Byzantine and Romanesque cupboards were of simple board construction, though they were sometimes decorated with elaborate painted designs. A fine example of about 1200, painted inside and out with pictures of saints on a gesso ground, survives in the cathedral at Halberstadt, Ger. Such freestanding cupboards were made for churches long before they were in common use in domestic interiors. The latter stage was reached only in the 14th century, when portable furniture began to be preferred to fixed objects that stood as permanent parts of a building. Many of the finest medieval cupboards were finely carved with Gothic designs closely following architectural motifs and forms.

Late 15th-century cupboards for food storage, such as the English livery cupboard, had ventilating holes, often taking the form of carved open tracery. Another variety was the hall, or parlour, cupboard, an enclosed version of the cupboard for display. The court cupboard, for example, was important in Tudor and Stuart times in England but lost fashion after the Restoration.

By the 17th century the cupboard was taking over the role of the chest as the principal piece of storage furniture. In certain parts of Europe, such as southern Germany, the cupboard may have developed from a chest placed on another chest, each opening at the front rather than at the top. For a long time cupboards were divided in two, horizontally, with handles sometimes attached to the sides of each section to facilitate moving.

With the increasing importance of the cupboard, decoration became more lavish, taking the form of panelling, carving, and intarsia (mosaic of wood). Italy led the way in the 16th century with some of the finest intarsia panels. Panels were rectangular and sometimes contained finely carved scenes, or motifs, accompanied by carved friezes (horizontal bands). In the 17th century the Low Countries popularized a heavy form of cupboard, called in Dutch a kast (or, in the United States, kas), in which the panels were raised and three evenly spaced twisted columns supported a heavy cornice, the whole resting on squat bun (or ball) feet. Northern Germany was particularly noted for its massive cupboards, which were the most important pieces of furniture in the house.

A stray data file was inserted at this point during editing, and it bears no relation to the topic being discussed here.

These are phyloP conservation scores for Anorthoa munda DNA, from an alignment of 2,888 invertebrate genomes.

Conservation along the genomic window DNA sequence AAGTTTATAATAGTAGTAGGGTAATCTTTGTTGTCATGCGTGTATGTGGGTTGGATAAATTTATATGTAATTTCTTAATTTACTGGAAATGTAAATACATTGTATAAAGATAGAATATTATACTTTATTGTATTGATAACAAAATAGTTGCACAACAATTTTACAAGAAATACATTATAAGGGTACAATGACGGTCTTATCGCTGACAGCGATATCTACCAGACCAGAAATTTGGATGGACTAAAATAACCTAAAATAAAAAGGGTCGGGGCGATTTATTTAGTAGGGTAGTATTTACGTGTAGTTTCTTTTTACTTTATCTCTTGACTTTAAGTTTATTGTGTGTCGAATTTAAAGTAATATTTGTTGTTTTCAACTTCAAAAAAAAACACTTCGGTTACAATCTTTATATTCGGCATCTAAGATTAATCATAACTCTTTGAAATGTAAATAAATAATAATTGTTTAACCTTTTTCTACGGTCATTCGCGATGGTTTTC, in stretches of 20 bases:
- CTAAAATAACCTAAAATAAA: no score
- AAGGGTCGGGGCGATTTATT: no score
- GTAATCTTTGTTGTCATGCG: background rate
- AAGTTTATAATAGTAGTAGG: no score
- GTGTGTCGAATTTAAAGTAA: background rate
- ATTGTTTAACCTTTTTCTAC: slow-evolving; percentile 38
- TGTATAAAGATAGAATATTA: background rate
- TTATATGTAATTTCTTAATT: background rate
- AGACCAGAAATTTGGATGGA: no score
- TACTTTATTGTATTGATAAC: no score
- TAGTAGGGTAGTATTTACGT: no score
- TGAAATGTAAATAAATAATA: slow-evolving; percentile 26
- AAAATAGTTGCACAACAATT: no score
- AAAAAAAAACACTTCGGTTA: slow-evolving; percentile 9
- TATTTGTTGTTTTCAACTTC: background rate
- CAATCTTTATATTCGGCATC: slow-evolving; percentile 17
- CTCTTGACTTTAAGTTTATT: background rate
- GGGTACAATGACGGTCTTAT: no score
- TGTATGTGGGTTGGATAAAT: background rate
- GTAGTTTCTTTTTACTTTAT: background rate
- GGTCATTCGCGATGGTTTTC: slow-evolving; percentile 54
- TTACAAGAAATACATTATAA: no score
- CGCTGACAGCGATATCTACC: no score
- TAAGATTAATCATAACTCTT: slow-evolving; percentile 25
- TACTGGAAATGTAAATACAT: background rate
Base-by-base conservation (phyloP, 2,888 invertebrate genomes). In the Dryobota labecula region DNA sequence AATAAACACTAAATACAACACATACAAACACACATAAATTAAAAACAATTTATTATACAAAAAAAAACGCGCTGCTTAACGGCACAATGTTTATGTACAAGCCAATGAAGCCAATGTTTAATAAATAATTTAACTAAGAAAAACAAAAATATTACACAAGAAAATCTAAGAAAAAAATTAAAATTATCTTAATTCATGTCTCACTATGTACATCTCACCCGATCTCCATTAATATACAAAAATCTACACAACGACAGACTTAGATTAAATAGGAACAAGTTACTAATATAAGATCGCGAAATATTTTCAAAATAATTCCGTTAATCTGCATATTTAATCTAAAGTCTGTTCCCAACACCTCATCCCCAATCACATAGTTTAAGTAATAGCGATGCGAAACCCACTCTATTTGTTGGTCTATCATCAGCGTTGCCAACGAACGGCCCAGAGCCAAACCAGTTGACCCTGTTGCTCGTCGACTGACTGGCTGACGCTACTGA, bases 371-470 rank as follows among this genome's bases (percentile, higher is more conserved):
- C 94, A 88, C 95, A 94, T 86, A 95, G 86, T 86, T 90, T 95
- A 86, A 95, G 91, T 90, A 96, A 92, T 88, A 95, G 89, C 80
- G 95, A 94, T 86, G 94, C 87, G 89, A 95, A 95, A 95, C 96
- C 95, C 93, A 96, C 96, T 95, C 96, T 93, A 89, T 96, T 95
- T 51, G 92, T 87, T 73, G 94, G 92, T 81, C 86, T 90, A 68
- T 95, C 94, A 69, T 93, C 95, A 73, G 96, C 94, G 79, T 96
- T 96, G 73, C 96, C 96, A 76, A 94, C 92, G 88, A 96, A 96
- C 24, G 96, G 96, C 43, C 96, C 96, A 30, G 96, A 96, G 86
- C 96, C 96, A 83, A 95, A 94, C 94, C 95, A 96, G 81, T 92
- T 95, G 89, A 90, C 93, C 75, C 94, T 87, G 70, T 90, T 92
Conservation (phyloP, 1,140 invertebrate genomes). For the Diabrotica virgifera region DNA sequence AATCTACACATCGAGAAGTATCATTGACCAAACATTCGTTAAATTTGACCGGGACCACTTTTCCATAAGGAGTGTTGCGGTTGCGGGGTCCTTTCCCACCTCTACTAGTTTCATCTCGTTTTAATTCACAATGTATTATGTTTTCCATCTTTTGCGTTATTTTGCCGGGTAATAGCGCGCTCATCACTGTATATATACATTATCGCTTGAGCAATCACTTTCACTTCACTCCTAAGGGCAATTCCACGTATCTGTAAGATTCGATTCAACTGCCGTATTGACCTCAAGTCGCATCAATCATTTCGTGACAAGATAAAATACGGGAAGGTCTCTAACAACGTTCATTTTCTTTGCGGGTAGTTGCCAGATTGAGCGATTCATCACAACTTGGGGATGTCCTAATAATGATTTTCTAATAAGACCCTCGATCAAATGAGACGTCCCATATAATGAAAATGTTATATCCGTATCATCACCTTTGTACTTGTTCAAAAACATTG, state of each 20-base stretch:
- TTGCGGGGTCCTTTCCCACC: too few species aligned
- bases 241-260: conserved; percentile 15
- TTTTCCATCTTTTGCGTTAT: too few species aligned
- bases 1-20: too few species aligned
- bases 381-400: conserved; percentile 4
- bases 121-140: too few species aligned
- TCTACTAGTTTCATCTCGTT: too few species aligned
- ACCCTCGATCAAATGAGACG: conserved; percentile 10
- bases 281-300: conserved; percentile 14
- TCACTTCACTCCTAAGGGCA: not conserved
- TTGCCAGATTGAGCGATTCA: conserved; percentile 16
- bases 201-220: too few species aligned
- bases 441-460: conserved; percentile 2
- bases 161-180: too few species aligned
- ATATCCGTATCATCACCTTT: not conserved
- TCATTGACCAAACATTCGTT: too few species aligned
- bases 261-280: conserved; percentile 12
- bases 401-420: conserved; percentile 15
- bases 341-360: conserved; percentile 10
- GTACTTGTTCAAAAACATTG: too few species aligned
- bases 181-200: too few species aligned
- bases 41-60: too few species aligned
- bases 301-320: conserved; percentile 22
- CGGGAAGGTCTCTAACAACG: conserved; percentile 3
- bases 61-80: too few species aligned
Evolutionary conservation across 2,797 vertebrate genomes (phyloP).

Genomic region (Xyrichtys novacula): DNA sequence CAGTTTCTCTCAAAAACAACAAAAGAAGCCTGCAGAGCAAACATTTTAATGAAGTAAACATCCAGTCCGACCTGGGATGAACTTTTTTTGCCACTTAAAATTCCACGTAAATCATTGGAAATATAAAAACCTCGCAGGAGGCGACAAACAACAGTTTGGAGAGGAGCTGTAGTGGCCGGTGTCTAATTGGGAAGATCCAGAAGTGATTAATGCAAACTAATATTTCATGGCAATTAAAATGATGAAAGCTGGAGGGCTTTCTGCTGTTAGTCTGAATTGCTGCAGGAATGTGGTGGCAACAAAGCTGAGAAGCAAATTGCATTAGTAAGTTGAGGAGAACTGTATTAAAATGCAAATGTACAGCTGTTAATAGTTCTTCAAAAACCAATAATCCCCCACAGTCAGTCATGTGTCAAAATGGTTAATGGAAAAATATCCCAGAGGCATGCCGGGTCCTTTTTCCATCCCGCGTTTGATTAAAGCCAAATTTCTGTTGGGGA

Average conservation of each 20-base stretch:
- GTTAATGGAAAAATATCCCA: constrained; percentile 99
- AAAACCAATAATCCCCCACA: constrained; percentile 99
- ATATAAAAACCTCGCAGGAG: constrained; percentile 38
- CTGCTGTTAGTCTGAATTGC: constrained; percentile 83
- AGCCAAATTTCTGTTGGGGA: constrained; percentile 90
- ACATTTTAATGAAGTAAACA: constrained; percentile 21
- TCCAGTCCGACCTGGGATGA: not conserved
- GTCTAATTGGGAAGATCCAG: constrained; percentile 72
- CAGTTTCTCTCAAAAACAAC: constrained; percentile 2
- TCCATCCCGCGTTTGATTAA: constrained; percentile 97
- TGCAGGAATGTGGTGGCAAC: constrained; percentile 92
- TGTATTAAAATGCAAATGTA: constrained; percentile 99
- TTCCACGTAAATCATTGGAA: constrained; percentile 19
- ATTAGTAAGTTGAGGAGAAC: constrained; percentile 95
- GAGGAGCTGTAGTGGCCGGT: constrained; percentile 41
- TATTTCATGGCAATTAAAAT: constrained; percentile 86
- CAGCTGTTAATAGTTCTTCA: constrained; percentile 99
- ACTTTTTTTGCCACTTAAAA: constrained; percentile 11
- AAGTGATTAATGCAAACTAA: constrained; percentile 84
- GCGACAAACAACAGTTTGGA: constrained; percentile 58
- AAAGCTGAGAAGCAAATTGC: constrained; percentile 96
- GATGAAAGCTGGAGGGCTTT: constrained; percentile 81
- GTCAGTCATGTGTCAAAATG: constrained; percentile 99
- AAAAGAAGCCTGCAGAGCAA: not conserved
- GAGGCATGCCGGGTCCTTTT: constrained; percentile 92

The press was a tall cupboard that held bed linen, curtains, and clothes as international trade provided for a greater number of luxury goods in the well-to-do household. In the early 18th century a press composed of a cupboard above a chest of drawers became popular in England, and its use spread to the Continent. Until modern times no major advances in cupboard design were made after the 18th century.

Continue Reading

POLITICS

Everything You Need To Know About Vinyl Flooring Before You Buy

Published

on

Everything You Need To Know About Vinyl Flooring Before You Buy

Vinyl flooring is a synthetic material favored for its durability and functionality. It has become an increasingly popular flooring material in recent years because of its ability to fight off moisture and its versatile appearance. Plus, it’s one of the most affordable flooring options. Vinyl flooring can realistically mimic wood, stone, marble and a vast array of other luxury flooring materials.

Vinyl flooring comprises several layers of materials. When pressed together, these materials form a water-resistant, long-lasting and relatively cheap covering for floors.

What’s In Vinyl Flooring?